If there’s one downside to purchasing a new pair of gym kicks every month, it’s the chance of notching up some pretty extreme blisters (that and the devastating hits to your bank account).
But new research from Stanford University has finally proven what we all know to be true – if you really want to avoid blisters, simply pop a piece of paper sports tape over the suspect areas.
Yes, it’s the cheap and easy solution everyone’s already been using, but to prove it in a research paper appears to be no mean feat.
(Those of you questioning “Why bother?” have a fairly valid point, but stick with me here.)
To reach their conclusion, the researchers from Stanford recruited 128 runners who were participating in an ultra-marathon to end all ultra-marathons – the 249 kilometre, six-stage RacingThePlanet event.
On each runner, the researchers applied paper sports tape to blister-prone areas on just one foot, leaving the naked foot to be the control in the experiment.
The results showed that for 98 of the 128 runners, there was no incidence of blisters forming where the tape had been applied. On the naked tape-free foot, 89 of the runners suffered from painful blisters.
Although the experiment sounds trivial, it’s actually the first of its kind to accurately (and easily) find a solution to soothe our chafed heels, says Dr Grant Lipman, the lead author of the study who regularly treats the feet of ultra-runners.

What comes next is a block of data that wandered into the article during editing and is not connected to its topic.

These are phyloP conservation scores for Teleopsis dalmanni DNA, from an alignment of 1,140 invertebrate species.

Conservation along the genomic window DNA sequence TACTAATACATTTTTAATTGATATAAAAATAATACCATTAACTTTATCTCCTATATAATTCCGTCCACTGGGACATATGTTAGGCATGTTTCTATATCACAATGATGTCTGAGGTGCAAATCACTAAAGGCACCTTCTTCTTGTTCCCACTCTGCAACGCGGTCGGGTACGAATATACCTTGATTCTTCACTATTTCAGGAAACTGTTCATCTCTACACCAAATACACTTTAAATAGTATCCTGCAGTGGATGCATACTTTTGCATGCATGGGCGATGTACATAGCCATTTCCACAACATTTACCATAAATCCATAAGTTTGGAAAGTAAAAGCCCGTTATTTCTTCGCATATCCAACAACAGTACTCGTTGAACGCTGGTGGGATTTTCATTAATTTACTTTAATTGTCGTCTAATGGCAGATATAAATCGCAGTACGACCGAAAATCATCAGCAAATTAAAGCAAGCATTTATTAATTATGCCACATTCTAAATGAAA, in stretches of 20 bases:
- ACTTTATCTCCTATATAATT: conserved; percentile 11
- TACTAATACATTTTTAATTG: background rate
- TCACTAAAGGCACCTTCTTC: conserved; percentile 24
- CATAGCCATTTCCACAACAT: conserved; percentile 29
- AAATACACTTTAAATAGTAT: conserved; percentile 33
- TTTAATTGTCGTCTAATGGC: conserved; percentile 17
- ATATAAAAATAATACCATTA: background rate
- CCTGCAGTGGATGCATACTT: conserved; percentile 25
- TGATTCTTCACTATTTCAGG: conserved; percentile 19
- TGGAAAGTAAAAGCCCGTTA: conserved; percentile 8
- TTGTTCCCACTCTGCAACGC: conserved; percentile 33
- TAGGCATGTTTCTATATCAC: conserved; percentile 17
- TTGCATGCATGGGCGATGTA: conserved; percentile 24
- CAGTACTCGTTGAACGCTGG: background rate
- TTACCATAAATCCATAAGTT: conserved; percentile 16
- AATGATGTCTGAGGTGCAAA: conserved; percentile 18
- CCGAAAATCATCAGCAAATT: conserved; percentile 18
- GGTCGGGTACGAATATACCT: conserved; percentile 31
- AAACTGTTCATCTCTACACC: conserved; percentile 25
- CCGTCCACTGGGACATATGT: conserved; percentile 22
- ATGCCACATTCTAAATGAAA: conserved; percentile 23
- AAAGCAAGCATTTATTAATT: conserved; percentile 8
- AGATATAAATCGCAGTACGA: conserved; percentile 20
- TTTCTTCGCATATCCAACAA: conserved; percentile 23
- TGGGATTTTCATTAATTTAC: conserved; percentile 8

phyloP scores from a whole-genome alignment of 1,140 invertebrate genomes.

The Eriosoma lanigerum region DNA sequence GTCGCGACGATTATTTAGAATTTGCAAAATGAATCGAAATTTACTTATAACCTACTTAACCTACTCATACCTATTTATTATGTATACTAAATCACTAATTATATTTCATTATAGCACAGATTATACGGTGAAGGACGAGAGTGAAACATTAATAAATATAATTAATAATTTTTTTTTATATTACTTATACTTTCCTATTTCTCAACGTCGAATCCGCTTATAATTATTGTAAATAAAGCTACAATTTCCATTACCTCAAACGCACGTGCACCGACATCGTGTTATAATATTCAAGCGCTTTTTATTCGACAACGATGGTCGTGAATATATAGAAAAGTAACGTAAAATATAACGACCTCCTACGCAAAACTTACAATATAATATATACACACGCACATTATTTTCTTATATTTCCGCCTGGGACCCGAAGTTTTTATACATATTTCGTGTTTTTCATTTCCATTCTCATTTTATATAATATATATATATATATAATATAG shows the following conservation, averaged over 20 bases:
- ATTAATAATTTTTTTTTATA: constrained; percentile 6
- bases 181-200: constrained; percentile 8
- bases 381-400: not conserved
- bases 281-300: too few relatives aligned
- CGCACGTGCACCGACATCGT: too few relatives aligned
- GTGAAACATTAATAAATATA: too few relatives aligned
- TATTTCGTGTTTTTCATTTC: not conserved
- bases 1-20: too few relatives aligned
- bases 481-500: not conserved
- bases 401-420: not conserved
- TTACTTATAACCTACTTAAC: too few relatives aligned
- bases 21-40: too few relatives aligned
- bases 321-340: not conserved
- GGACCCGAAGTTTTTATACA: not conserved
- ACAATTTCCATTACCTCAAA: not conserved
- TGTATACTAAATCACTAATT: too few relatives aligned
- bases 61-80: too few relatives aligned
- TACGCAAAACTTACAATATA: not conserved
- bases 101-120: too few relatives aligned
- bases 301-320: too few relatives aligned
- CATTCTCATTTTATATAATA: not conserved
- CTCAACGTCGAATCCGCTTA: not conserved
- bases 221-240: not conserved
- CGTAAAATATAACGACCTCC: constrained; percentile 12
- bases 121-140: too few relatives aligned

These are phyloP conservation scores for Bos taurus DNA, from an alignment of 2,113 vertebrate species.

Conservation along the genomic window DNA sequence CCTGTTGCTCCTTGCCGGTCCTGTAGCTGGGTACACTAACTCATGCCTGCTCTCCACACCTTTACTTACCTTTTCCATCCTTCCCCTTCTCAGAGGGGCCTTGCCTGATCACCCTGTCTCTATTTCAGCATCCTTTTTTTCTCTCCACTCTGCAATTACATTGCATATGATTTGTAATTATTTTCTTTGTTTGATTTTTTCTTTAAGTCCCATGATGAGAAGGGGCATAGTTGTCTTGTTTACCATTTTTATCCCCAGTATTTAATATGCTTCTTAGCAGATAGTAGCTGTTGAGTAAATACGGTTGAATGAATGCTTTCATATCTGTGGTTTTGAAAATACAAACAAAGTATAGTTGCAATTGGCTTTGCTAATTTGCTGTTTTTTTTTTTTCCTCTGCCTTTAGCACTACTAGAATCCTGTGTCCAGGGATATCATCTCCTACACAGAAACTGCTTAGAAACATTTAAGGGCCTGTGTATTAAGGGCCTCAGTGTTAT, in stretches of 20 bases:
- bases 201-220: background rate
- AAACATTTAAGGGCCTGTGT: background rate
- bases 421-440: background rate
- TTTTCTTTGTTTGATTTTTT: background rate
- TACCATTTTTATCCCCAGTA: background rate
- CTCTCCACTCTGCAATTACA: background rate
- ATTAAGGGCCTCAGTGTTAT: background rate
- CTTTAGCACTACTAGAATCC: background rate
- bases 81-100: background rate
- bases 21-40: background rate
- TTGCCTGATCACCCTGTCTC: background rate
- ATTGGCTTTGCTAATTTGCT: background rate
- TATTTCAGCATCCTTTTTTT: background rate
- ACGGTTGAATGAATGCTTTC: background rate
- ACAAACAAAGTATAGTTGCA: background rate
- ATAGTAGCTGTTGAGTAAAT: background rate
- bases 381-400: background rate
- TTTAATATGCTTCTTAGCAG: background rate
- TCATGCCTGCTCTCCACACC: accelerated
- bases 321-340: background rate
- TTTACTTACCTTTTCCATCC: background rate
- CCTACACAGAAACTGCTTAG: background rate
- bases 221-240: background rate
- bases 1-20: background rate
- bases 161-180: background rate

“People have been doing studies on blister prevention for 30 or 40 years and never found anything easy that works,” says Lipman.
“What I kept hearing was, ‘Doctor, I’d be doing so well, if only for my feet’ – I wanted to look at this critically.”
But what exactly is happening when you feel that painful bubble forming on your heel?
A blister forms when your foot forcefully rubs against an immovable surface, which is most likely the inside of your shoe. Your body realises that without intervention, you could potentially wear down the layers of your skin done to the bone, so it begins to pool fluid between the layers of your skin.
The clear fluid inside a blister (which is usually a type of harmless, water-based plasma) works as a kind of moving barrier to prevent further damage. It’s been noted that most occurrences of blisters can be blamed on ill-fitting footwear choices (a decision the body wasn’t really designed to deal with).
It’s not the first time that studies have offered quirky alternatives to battling blisters. In 1998 the US Army extensively tested spraying antiperspirant on the heels of soldiers to prevent excessive rubbing.
Other alternatives encountered by this reporter include wearing two pairs of socks, pre-wearing your new runners in a warm bath (in the hope that they stretch to the shape of your foot) and even covering the outside of your sock in Vaseline.
But for Lipman, the best way to prevent blisters is to buy properly-fitting shoes, and apply sports tape on the first couple of training sessions.
“It’s kind of a ridiculously cheap, easy method of blister prevention,” says Lipman.
“You can get it anywhere. A little roll costs about 69 cents, and that should last a year or two.”